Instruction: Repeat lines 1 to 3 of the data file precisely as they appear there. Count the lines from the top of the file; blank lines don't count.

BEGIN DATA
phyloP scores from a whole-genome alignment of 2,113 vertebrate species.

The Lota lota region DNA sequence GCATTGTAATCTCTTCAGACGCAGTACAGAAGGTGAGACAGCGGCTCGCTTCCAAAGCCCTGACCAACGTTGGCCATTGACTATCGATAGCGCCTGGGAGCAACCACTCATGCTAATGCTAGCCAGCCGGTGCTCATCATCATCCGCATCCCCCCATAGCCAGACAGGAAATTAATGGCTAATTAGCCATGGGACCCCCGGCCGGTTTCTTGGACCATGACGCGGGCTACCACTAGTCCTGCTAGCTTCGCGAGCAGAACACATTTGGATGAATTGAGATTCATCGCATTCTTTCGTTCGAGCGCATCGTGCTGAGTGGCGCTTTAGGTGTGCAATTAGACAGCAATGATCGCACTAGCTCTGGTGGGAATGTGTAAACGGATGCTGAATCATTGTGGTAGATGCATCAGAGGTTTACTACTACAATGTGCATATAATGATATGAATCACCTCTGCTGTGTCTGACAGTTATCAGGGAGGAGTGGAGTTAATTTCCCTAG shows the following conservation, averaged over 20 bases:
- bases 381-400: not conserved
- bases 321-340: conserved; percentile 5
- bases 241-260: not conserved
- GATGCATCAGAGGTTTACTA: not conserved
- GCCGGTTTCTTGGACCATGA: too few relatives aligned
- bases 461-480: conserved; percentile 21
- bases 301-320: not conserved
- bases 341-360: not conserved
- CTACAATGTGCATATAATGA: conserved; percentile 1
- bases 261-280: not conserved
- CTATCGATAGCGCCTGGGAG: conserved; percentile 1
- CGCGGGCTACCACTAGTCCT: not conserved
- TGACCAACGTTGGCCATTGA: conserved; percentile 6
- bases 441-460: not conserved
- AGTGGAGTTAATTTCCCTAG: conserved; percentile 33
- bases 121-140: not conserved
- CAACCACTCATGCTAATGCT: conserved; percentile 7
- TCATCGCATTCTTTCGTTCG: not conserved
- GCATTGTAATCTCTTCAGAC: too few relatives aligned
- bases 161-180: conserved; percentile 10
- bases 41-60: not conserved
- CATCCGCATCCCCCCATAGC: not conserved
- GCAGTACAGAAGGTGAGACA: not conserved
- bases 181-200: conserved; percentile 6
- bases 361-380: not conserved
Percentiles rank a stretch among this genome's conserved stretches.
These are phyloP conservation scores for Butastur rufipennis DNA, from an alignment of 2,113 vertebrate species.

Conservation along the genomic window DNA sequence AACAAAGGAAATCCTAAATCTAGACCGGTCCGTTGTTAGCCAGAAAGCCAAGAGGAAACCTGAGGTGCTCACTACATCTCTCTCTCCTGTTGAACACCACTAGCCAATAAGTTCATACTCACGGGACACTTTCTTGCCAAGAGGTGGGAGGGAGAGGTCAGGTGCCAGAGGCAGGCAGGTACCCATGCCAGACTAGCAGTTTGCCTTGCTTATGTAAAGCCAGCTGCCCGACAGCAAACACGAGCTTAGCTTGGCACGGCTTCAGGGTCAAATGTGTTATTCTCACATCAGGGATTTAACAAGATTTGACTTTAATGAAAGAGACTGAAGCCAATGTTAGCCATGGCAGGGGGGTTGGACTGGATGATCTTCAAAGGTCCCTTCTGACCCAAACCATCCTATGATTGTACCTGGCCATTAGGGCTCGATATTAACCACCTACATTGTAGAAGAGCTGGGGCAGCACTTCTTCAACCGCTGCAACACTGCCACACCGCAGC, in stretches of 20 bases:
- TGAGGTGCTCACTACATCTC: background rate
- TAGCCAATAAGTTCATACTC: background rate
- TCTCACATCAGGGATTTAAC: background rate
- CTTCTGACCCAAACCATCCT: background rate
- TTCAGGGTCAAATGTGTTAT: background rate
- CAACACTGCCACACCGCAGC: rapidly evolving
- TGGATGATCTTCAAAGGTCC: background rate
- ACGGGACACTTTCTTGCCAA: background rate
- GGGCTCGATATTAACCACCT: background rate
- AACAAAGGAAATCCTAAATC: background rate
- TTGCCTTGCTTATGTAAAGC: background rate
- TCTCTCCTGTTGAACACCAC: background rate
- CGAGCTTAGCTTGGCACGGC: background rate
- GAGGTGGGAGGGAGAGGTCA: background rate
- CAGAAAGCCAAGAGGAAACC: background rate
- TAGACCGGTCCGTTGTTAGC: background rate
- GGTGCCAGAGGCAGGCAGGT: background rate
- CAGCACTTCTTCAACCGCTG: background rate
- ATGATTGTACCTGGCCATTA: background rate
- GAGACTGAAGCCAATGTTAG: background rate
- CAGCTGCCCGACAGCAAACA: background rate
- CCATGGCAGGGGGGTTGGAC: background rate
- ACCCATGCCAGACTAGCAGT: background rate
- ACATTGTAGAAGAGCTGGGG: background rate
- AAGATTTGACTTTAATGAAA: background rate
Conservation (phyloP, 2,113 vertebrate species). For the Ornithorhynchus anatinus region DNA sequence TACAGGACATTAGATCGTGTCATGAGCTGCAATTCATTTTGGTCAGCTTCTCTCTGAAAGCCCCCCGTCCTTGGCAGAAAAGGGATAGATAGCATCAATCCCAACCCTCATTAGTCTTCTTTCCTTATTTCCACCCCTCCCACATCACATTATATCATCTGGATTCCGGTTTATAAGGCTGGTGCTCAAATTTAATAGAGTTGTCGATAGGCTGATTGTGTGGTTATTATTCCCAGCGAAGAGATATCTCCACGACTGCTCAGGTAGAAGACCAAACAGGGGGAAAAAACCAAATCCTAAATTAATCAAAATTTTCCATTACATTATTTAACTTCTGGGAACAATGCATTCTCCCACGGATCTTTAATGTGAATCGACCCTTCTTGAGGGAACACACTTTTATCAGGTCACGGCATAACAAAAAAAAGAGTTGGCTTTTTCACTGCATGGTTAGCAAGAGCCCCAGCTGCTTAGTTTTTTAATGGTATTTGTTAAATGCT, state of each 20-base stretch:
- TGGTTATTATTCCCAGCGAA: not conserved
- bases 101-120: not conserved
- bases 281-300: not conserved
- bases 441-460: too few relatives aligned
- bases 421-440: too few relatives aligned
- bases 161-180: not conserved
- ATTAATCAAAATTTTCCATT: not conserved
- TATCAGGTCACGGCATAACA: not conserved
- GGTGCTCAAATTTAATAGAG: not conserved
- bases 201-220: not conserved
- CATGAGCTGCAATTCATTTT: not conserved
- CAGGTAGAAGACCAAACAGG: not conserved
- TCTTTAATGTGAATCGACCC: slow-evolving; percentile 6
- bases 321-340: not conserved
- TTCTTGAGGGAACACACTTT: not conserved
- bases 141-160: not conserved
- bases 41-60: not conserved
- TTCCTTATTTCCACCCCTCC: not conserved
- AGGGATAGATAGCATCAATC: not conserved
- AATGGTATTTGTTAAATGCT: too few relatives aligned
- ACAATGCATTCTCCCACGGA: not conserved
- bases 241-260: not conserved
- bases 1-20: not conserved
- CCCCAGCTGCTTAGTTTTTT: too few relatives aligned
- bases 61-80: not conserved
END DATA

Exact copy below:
phyloP scores from a whole-genome alignment of 2,113 vertebrate species.

The Lota lota region DNA sequence GCATTGTAATCTCTTCAGACGCAGTACAGAAGGTGAGACAGCGGCTCGCTTCCAAAGCCCTGACCAACGTTGGCCATTGACTATCGATAGCGCCTGGGAGCAACCACTCATGCTAATGCTAGCCAGCCGGTGCTCATCATCATCCGCATCCCCCCATAGCCAGACAGGAAATTAATGGCTAATTAGCCATGGGACCCCCGGCCGGTTTCTTGGACCATGACGCGGGCTACCACTAGTCCTGCTAGCTTCGCGAGCAGAACACATTTGGATGAATTGAGATTCATCGCATTCTTTCGTTCGAGCGCATCGTGCTGAGTGGCGCTTTAGGTGTGCAATTAGACAGCAATGATCGCACTAGCTCTGGTGGGAATGTGTAAACGGATGCTGAATCATTGTGGTAGATGCATCAGAGGTTTACTACTACAATGTGCATATAATGATATGAATCACCTCTGCTGTGTCTGACAGTTATCAGGGAGGAGTGGAGTTAATTTCCCTAG shows the following conservation, averaged over 20 bases:
- bases 381-400: not conserved